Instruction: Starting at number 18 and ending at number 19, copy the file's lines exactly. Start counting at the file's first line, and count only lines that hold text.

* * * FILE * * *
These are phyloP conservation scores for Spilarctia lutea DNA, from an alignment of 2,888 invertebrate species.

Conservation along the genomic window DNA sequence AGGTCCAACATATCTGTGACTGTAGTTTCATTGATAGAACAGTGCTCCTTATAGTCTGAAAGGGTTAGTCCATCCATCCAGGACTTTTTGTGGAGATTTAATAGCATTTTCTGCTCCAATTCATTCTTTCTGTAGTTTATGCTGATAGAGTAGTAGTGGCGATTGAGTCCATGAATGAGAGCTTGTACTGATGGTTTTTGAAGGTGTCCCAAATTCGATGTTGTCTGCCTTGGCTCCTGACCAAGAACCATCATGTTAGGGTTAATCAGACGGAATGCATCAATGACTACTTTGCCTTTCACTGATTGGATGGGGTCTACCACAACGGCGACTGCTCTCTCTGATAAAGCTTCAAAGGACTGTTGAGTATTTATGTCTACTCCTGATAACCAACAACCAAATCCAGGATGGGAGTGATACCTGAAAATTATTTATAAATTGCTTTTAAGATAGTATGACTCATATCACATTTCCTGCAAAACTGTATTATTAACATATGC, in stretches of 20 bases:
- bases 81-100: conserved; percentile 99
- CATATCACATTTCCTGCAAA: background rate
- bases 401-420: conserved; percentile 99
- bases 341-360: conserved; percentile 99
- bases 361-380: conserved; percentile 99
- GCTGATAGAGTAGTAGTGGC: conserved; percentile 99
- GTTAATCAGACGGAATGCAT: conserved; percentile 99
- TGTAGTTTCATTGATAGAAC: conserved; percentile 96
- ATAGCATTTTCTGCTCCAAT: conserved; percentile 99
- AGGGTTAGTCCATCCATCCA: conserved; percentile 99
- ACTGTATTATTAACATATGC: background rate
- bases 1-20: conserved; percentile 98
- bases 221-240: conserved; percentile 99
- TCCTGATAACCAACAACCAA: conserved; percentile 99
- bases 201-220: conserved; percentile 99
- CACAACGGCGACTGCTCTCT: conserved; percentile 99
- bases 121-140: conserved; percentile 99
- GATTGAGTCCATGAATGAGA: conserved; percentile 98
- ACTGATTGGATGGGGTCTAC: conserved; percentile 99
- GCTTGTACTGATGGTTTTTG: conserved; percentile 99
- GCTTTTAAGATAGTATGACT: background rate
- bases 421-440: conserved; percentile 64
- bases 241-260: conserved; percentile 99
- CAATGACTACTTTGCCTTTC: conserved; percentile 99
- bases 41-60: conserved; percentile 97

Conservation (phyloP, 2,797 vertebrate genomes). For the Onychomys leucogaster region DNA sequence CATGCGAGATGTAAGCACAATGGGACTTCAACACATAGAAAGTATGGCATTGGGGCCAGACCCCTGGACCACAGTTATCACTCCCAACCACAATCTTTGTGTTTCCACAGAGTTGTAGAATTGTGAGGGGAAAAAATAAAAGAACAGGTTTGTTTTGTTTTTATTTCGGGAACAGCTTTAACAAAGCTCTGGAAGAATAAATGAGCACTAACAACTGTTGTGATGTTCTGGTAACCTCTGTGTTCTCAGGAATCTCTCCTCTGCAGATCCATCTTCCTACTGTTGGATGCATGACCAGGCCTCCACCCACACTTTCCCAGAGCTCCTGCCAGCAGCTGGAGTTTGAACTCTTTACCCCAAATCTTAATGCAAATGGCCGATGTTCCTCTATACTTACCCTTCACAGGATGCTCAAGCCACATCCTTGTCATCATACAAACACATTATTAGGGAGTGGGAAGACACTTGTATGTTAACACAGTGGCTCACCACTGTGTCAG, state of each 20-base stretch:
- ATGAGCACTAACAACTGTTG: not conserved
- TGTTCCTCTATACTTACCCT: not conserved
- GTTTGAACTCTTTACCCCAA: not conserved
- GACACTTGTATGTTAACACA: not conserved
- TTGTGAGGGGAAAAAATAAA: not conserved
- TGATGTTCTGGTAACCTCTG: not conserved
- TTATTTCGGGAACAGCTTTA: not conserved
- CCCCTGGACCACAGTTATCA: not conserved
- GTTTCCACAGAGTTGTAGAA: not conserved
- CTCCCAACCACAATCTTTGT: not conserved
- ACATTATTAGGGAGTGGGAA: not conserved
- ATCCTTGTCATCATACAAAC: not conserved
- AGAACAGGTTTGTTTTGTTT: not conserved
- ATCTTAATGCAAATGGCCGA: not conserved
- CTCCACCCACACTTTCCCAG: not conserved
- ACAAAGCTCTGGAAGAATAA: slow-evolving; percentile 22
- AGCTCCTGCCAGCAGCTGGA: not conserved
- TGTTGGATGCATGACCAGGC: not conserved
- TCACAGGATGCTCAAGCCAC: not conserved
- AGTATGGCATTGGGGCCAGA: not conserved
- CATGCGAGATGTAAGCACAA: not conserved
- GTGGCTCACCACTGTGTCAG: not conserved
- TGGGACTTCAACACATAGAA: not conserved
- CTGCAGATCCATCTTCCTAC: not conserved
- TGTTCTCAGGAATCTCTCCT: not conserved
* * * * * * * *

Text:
- CACAACGGCGACTGCTCTCT: conserved; percentile 99
- bases 121-140: conserved; percentile 99